Kindersay is designed for use by pre-K students. The user interface is easy to navigate using clear, kid-friendly icons. There are more than 500 activities that students can use. There is not any distracting advertising on Kindersay.

ESL Basics is a site that provides short video vocabulary lessons for beginning and advanced ESL students. For teachers, ESL Basics has a small collection of suggestions and ideas for teaching ESL.ESL Basics is adding new content on a regular basis.

Make Beliefs is a free comic strip creation tool that provides students with a variety of templates, characters, and prompts for building their own comic strips. Make Beliefs provides students with a pre-drawn characters and dialogue boxes which they can insert into each box of their comic strip. The editing options allow users the flexibility to alter the size of each character and dialogue bubble, bring elements forward within each box, and alter the sequence of each box in the comic strip. Students that have trouble starting a story can access writing prompts through make beliefs. Most impressively,Make Beliefs allows users to write their comic strip's dialogue in English, Spanish, French, German, Italian, Portugese, or Latin.

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Six Visual Dictionaries and Thesauri


Six Visual Dictionaries and Thesauri

Here are six visual dictionaries and thesauri that can help your students better understand the meanings of words.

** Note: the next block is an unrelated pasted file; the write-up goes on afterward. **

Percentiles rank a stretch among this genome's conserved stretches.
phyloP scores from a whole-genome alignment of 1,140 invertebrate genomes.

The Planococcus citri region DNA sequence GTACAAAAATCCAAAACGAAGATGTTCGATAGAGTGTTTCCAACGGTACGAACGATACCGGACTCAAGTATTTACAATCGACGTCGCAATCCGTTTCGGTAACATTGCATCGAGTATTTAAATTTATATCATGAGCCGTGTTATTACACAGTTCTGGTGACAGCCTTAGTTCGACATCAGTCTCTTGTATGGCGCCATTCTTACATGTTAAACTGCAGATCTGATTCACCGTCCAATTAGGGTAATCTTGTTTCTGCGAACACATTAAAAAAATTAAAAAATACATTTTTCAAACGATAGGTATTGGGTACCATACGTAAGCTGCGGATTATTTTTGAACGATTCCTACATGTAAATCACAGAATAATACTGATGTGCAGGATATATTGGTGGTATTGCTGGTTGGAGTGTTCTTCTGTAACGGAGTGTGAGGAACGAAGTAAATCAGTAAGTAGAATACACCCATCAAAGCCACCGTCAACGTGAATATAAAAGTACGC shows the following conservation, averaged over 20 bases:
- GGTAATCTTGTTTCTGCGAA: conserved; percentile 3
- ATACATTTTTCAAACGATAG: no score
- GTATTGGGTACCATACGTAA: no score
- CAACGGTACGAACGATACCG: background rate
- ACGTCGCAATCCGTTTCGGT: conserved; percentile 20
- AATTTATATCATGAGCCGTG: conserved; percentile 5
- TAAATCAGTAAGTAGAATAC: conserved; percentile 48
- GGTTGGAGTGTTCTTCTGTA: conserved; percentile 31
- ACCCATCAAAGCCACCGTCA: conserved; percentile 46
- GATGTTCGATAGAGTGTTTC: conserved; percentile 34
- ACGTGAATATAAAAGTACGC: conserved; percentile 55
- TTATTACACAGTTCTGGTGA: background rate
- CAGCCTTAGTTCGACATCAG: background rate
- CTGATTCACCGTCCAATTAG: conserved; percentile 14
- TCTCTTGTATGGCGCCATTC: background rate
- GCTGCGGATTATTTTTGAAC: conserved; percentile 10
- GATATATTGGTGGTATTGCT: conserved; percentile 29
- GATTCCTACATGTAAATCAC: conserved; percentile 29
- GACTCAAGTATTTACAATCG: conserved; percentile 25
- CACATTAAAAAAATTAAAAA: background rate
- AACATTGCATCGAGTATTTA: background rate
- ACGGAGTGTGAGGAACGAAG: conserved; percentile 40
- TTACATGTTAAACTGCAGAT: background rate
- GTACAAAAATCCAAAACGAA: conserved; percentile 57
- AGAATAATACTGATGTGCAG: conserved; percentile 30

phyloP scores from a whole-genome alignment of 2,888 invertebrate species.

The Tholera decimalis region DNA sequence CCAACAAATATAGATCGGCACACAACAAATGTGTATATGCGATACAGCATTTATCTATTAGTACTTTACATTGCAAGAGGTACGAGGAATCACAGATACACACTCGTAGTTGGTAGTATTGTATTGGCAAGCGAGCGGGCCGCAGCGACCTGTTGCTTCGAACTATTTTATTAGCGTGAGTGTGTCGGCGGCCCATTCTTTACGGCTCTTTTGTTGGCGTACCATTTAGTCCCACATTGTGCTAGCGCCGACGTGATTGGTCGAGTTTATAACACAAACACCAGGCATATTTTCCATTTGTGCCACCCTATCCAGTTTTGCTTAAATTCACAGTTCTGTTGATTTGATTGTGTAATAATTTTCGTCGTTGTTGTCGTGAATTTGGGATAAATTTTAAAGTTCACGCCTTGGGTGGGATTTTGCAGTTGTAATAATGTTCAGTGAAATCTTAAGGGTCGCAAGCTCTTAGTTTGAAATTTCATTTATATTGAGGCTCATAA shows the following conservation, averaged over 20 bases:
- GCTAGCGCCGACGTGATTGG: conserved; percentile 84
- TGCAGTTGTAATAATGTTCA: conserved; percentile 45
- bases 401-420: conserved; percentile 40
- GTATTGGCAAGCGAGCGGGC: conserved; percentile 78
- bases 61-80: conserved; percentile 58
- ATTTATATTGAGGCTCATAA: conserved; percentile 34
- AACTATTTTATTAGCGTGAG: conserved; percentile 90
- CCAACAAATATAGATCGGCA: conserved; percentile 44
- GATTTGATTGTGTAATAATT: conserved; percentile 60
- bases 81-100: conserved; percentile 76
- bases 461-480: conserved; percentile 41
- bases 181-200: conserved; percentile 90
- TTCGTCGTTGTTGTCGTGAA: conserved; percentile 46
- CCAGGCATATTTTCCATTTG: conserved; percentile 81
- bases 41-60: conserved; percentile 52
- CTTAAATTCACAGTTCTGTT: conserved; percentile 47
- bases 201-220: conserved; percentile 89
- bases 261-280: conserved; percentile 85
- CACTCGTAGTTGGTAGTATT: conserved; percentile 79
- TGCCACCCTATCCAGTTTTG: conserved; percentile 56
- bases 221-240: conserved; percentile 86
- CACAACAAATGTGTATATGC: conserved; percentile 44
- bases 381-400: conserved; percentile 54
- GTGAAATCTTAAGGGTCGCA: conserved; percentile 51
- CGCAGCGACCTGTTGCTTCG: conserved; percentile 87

Snappy Words is a free visual dictionary and thesaurus. Enter any word or phrase into the Snappy Words search box and it will create a web of related words, phrases, and definitions. Hover your cursor over any word or phrase in the web to read its definition. Click and drag any node to explore other branches of the web. Double click on a node and it will generate new web branches.

Visuwords uses a web design to show users the definitions of words and the connections between words. To useVisuwords just type a word into the search box and Visuwords will generate a web of related words. Place your cursor over any of the words and the definition appears. Use the color-coded key to understand the connections between the words in any web.

Lexipedia, like Visuwords, provides the definitions of words along with a webbed diagram of related words and their definitions. In addition to definitions and diagrams, Lexipedia offers audio pronunciations of words although when I tested it the audio didn't seem to be working properly. In my side-by-side comparison of Lexipedia and Visuwords, both performed equally well, but occasionally offered different definitions and connections for the same word.